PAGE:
Simon Fisher, 'Spirited Living: Waging Conflict, Building Peace'

IssueFebruary 2006
Review by Jenny Gaiawyn

Spirited Living is an essay written from the 2004 Swarthmore Lecture in which Simon Fisher, an experienced peace worker, lends a personal viewpoint to a call for Quakers to become more actively involved in peace activism or conflict transformation.

From the first chapter, the current status of the overall Quaker movement is challenged. It is represented as a somewhat confused and benign force in the global peace movement. The brief history of the Quakers given, including some of the courageous and successful peace-work carried out by Quakers, shows how the Religious Society of Friends (RSF) has moved from its radical roots.

The core text initially examines the prevalence of violence throughout the world, arising as a result of a rapidly changing society, and it is suggested that entrenched ideas and systems encourage the pervasion of violence on all levels, presenting an unprecedented challenge to those who believe strongly in peace.

The importance of working on the roots of violence, along with the structures that support violence, is then examined along with the significance of reconciliation in creating sustainable conflict transformation. The final three chapters provide a way forward, from the individual level to the Quaker Movement as a whole, and consider the risks and opportunities that such a path will entail.

Numerous case studies are used to provide insight into real life situations where some form of conflict transformation has been successful. These provide powerful support to the theoretical basis of the book's arguments. Through including many of the problems encountered, the examples avoid creating heroes from those involved, a pitfall that can be disempowering for others working in the field. The variety of cases shows how broad the remit of peace work can be and Fisher points out that it is often easier to recognise violence that is physically distant from ourselves, but that there is a vital importance in acknowledging and challenging violence - and its roots - in our own communities, be that the RSF, the home, neighbourhood, workplace, etc.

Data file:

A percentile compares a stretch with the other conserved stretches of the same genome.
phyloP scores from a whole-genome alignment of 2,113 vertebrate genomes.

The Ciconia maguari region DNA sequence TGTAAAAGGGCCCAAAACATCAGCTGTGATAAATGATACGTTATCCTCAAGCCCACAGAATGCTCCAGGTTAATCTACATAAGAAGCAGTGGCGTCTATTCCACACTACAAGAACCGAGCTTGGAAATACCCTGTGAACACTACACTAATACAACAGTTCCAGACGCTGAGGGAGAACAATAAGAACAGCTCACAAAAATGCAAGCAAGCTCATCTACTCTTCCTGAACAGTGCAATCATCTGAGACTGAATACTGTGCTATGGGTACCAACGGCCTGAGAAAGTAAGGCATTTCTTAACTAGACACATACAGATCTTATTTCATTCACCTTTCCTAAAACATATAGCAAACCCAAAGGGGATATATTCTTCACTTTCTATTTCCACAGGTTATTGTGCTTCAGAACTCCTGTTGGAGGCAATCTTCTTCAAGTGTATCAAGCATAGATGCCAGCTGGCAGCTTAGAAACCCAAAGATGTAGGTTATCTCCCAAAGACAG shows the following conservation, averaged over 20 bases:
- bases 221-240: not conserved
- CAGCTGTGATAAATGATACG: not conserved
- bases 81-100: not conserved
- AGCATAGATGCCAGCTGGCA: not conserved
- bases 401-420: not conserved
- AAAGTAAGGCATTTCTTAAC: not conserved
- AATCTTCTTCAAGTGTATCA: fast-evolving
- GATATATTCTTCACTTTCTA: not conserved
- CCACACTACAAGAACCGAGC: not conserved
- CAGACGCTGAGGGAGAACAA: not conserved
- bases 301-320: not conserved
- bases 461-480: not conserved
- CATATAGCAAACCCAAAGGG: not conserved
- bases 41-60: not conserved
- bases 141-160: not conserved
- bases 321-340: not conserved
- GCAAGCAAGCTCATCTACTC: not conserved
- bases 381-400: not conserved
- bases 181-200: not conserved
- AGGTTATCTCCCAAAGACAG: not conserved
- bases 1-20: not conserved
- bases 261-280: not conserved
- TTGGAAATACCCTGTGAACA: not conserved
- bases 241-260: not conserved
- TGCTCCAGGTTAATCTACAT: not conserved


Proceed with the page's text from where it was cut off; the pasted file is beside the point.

A key theme is the reinterpretation of words used when talking about peace and violence. The concepts of peace, violence and conflict are freshly re-examined, with a positive interpretation of conflict being introduced. This is repeated throughout the book, where actions generally thought of as feeding violence, such as conspiracy, confrontation and contradiction, are shown to be essential tools in conflict transformation. Fisher is not advocating a benign status quo where harmony and peace reign supreme, but instead illustrates how sustainable peace comes not just from the cessation of violence, but through finding active ways to transform conflict into a creative force.

Signposts at the end of some of the longer chapters provide a useful summary, whilst small boxed sections and diagrams are well used to give a pause for thought or to illustrate ideas. Despite the book having a specific message to give to the target audience, there is much that can be gained by anyone interested in working towards a more peaceful world. The final two sections provide an opportunity for the reader to expand upon the experiences and thoughts in the book and make active changes within their own life. This is a positive and well-constructed book that is not only realistic about the challenges and problems for those involved in conflict transformation but offers guidance and ideas about how to move forward.

See more of: Review